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Money Banking

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Information about Money Banking
Business-Finance
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Published on April 14, 2008

Author: Tarzen

Source: authorstream.com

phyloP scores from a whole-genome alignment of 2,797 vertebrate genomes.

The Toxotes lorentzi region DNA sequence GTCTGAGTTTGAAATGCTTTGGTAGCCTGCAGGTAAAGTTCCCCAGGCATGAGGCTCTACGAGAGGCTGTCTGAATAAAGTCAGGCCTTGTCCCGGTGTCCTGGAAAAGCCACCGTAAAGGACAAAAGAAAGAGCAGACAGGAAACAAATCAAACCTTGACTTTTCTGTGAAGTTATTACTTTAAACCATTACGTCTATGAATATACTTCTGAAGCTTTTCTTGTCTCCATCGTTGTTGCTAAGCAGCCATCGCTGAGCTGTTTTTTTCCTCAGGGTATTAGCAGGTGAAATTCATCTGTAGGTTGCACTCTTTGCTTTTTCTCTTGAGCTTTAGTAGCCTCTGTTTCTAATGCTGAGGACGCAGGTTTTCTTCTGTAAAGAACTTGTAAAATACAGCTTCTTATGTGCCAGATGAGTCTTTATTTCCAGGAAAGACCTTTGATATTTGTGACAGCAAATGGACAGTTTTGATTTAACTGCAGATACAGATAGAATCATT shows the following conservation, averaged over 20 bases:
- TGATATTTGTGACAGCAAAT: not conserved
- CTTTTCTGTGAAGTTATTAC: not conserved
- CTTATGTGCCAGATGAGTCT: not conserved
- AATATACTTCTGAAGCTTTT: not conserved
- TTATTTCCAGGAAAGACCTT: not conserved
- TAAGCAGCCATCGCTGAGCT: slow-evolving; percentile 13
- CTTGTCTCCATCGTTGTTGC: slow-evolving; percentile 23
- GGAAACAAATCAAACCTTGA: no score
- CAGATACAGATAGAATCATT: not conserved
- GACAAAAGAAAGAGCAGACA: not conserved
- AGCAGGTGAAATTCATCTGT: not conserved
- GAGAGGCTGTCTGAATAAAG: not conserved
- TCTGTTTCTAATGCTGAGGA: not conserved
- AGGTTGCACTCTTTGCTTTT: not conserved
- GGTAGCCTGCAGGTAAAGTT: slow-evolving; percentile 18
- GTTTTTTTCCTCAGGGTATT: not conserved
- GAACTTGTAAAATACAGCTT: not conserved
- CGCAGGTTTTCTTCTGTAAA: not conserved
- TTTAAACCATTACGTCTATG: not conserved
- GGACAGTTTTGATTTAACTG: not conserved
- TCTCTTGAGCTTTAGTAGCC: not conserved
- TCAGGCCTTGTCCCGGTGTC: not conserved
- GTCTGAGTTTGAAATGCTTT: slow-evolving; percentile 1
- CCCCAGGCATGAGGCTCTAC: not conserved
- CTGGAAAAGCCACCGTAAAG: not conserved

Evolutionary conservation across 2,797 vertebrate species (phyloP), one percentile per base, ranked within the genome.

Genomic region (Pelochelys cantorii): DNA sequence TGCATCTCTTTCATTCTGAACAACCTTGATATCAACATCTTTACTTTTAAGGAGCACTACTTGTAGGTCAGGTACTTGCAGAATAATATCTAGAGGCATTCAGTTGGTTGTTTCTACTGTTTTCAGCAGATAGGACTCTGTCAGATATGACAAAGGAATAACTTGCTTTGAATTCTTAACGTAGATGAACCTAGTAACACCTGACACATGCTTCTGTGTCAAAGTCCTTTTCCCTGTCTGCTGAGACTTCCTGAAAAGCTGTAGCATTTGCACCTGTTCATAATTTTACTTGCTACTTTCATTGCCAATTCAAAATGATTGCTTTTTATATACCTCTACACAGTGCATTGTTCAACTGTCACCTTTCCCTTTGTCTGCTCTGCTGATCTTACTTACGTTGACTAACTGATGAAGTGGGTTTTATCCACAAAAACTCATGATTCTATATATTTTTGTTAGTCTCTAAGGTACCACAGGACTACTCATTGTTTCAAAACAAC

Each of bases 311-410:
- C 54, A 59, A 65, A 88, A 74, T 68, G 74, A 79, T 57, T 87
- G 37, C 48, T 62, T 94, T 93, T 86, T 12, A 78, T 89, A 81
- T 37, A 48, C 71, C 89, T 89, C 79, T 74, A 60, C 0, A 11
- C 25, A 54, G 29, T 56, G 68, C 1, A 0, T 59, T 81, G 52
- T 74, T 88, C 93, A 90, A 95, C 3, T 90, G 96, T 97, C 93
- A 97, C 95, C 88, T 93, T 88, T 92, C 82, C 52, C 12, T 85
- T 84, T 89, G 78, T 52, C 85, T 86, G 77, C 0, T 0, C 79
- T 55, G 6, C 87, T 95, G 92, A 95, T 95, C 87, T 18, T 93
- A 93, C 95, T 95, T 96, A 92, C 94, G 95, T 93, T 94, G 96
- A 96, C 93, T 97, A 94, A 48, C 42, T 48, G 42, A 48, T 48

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Slide1:  M O N E Y & B A N K I N G Slide2:  M A C R O E C O N O M I C S THE MEANING OF MONEY Assets regularly used for making transactions Anything widely accepted for payment M o n e y What is money? Slide3:  M A C R O E C O N O M I C S The Functions of Money Medium of exchange: What buyers give to sellers to make purchases. Unit of account: A benchmark for a common measurement of value. Store of value: Transferring purchasing power to the future. M o n e y Slide4:  M A C R O E C O N O M I C S Measuring the Money Supply M1 (most liquid category) Currency Checkable deposits (demand deposits) Traveler’s checks M2 Everything in M1 Savings deposits Small time deposits * Money market mutual funds* *(less than $100,000) M o n e y Slide5:  M A C R O E C O N O M I C S Who controls the money supply in the United States? M o n e y THE FEDERAL RESERVE Slide6:  M A C R O E C O N O M I C S - The central bank of the United States. - A system of banker’s banks. - Most important function: to control the money supply. - Created in 1913. - Administered by its Board of Governors. THE FEDERAL RESERVE The Federal Reserve Slide7:  M A C R O E C O N O M I C S INTRODUCTION The Bond Market Introduction: The Bond Market Slide8:  M A C R O E C O N O M I C S Introduction: The Bond Market Treasury issues bonds. Federal Reserve buys and sells bonds. Money supply and interest rates change. An overview . . . Slide9:  M A C R O E C O N O M I C S Bonds (U.S. Treasury Securities) What are they? Introduction: The Bond Market - A loan to the federal government. - Issued by the Treasury. - A promise to pay principle plus interest at a future date. - It happens when G > T Slide10:  Recall the Circular Flow Model Slide11:  M A C R O E C O N O M I C S Financial Market (securities brokers) Introduction: The Bond Market Slide12:  Focus on the center of the Circular Flow Model Slide13:  M A C R O E C O N O M I C S Financial Market (Bond dealers) Government (U.S. Treasury) Introduction: The Bond Market The bond market: A financial market where securities brokers (bond dealers) buy and sell bonds. Slide14:  M A C R O E C O N O M I C S Bonds . . . What are they? Where do they come from? What is a bond market? Bonds and the Federal Reserve. Introduction: The Bond Market Slide15:  M A C R O E C O N O M I C S Introduction: The Bond Market A financial market where securities brokers (bond dealers) . . . Buy bonds from: the U.S. treasury, banks, households, firms, other bond dealers, the Federal Reserve. Sell bonds to: banks, households, firms, other bond dealers, the Federal Reserve. Slide16:  M A C R O E C O N O M I C S Bonds . . . What are they? Where do they come from? What is a bond market? Bonds and the Federal Reserve. Introduction: The Bond Market Slide17:  M A C R O E C O N O M I C S Primary Bond Dealers Government Introduction: The Bond Market FOMC Slide18:  M A C R O E C O N O M I C S Introduction: The Bond Market Securities brokers ( primary bond dealers) . . . … buy bonds from the Federal Open Market Committee. … sell bonds to the Federal Open Market Committee. As of December 1995, there were 37 primary dealers. Trading volumes averaged about $200 billion per day during December 1995. Slide19:  M A C R O E C O N O M I C S Introduction: The Bond Market Some of the primary government securities dealers reporting to the Federal Reserve Bank of New York October 1998 Bear, Stearns & Co., Inc. Chase Securities Inc. Citicorp Securities, Inc. Credit Suisse First Boston Corporation Daiwa Securities America Inc. Goldman, Sachs & Co. J. P. Morgan Securities, Inc. Lehman Brothers Inc. Merrill Lynch Government Securities Inc. Morgan Stanley & Co. Incorporated Slide20:  M A C R O E C O N O M I C S MONETARY CONTROL TOOLS Open Market Operations The Discount Rate Reserve Requirements The Federal Reserve Slide21:  M A C R O E C O N O M I C S TOOLS: Open Market Operations The Fed’s principle tool for controlling the money supply. Federal Reserve buying and selling of U. S. government securities to manage the nation’s money supply. Open market Operations Slide22:  M A C R O E C O N O M I C S Suppose the Federal Reserve purchases a $1000 bond from a bond dealer Assume: reserve requirement = .10 TOOLS: Open Market Operations Slide23:  M A C R O E C O N O M I C S Morgan Stanley & Co. Incorporated (primary bond dealer) TOOLS: Open Market Operations Slide24:  M A C R O E C O N O M I C S TOOLS: Open Market Operations The Deposit Expansion Process Slide25:  M A C R O E C O N O M I C S $ 1000.00 $ 900.00 $ 100.00 $ 900.00 TOOLS: Open Market Operations Slide26:  M A C R O E C O N O M I C S $ 1000.00 $ 900.00 $ 100.00 $ 900.00 $ 810.00 $ 90.00 $ 810.00 $ 729.00 $ 81.00 $ 10,000.00 $ 9000.00 $ 1000.00 TOOLS: Open Market Operations Slide27:  M A C R O E C O N O M I C S TOOLS: Open Market Operations The Federal Reserve purchase of a $1000 bond creates $10,000 of new money in the economy. Slide28:  M A C R O E C O N O M I C S TOOLS: Open Market Operations We can use a simple formula to find the maximum increase in the money supply. Slide29:  M A C R O E C O N O M I C S TOOLS: Open Market Operations The deposit expansion multiplier = = = 10 Slide30:  M A C R O E C O N O M I C S TOOLS: Open Market Operations Thus, Ms = deposit expansion multiplier x initial deposit $10,000 = 10 x $1000 Indicates the maximum expansion of the money supply when a new deposit is made. Slide31:  M A C R O E C O N O M I C S $ 1000.00 $ 900.00 $ 100.00 $ 900.00 $ 810.00 $ 90.00 $ 810.00 $ 729.00 $ 81.00 $ 10,000.00 $ 9000.00 $ 1000.00 TOOLS: Open Market Operations Slide32:  M A C R O E C O N O M I C S TOOLS: Open Market Operations Buy bonds FRS policy Excess reserves C, I, and AD GDP and P State of economy Prime rate Federal Funds rate Mortgage rates Auto loan rates Credit card rates Recessionary gap . . . Interest rates Slide33:  M A C R O E C O N O M I C S TOOLS: Open Market Operations Greenspan Suggests Rate Cut Is Under Consideration September 24, 1998 Alan Greenspan, the Federal Reserve chairman, suggested Wednesday that the central bank would seriously consider cutting interest rates next week because of the deepening world financial crisis. Slide34:  "We have to bring the existing instabilities to a level of stability reasonably shortly, to prevent the contagion from really spilling over and creating some very significant further difficulties for all of us." Slide35:  M A C R O E C O N O M I C S TOOLS: Open Market Operations September 30, 1998 NEW YORK (CNNfn) - Several of the nation's top banks cut their prime lending rate in a chain reaction Wednesday, one day after the Federal Reserve cut short-term interest rates by a quarter of a percentage point. Slide36:  Chase Manhattan Bank, NationsBank Corp., BankAmerica Corp., Banc One Corp., WellsFargo & Co. and First Chicago NDB Corp. said they cut their prime rate to 8.25 percent from 8.50. Analysts expect virtually all of the nation's banks to follow suit in the next few days. M A C R O E C O N O M I C S TOOLS: Open Market Operations Slide37:  Limits on the Multiplier’s Effect Slide38:  M A C R O E C O N O M I C S $ 1000.00 $ 900.00 $ 100.00 $ 1000.00 $ 900.00 $ 100.00 TOOLS: Open Market Operations 1. Banks may hold more reserves than required. (Banks may fear a run on the bank.) 2. Currency withdrawn from the banking system and kept as cash can limit the creation of new loans. (Households may fear bank failures.) Slide39:  M A C R O E C O N O M I C S TOOLS: Open Market Operations Suppose the Federal Reserve sells a $1000 bond to a bond dealer. Assume: reserve requirement = .10 Slide40:  M A C R O E C O N O M I C S TOOLS: Open Market Operations Morgan Stanley & Co. Incorporated (primary bond dealer) Slide41:  M A C R O E C O N O M I C S $ -1000.00 $ -900.00 $ 100.00 TOOLS: Open Market Operations 1. A $1000 check is draw on BankOne. 2. BankOne uses loan payments as a source of funds to cover the check. Slide42:  M A C R O E C O N O M I C S TOOLS: Open Market Operations Buy bonds Sell bonds Recessionary gap . . . FRS policy Excess reserves Interest rates C, I, and AD GDP and P State of economy Inflationary gap . . . Slide43:  M A C R O E C O N O M I C S The Fed adds extra credit to the banking system when it buys securities from bond dealers. The Fed drains credit from the banking system when it sells securities to bond dealers. SUMMARY TOOLS: Open Market Operations Slide44:  M A C R O E C O N O M I C S Where does money come from? THIN AIR Consider this. . . What backs our money? FAITH TOOLS: Open Market Operations Slide45:  M A C R O E C O N O M I C S TOOLS: The Discount Rate MONETARY CONTROL TOOLS Open Market Operations The Discount Rate Reserve Requirements Slide46:  M A C R O E C O N O M I C S TOOLS: The Discount Rate The Discount Rate The interest rate on the loans that the Federal Reserve makes to banks. Slide47:  M A C R O E C O N O M I C S TOOLS: The Discount Rate Excess reserves $ 1000 Interest rates fall Loans Slide48:  M A C R O E C O N O M I C S Discount Rate decrease Recessionary gap . . . Inflationary gap . . . FRS policy Excess reserves Interest rates C, I, and AD State of economy Discount Rate increase Encourages bank borrowing Discourages bank borrowing TOOLS: The Discount Rate Slide49:  M A C R O E C O N O M I C S TOOLS: The Discount Rate Discount rate changes indicate a monetary policy shift. Slide50:  M A C R O E C O N O M I C S TOOLS: Open Market Operations Federal Reserve Cuts Rates Again; Wall Street Surges WASHINGTON -- The Federal Reserve unexpectedly cut interest rates Thursday,warning that a growing wave of fear among investors and lenders was threatening to derail the nation's long economic expansion. October 16, 1998 Slide51:  M A C R O E C O N O M I C S TOOLS: Open Market Operations The central bank approved a quarter- point reduction in the discount rate on loans from the Federal Reserve to banks. The cut, to 4.75 percent, was the first change in the largely symbolic discount rate since January 1996. The Federal also reduced funds target for the overnight lending rate between banks by a quarter-point, to 5 percent. Slide52:  M A C R O E C O N O M I C S TOOLS: The Discount Rate From 1980 through 1990 there were 29 discount rate changes The Fed cut the discount rate seven times from December 1990 to July 1992 -- from 7.0 percent at the start to 3.0 percent. From May 1994 to February 1995, when the Fed was concerned inflation, it raised the discount rate four times -- from 3.0 to 5.25 percent. Slide53:  The End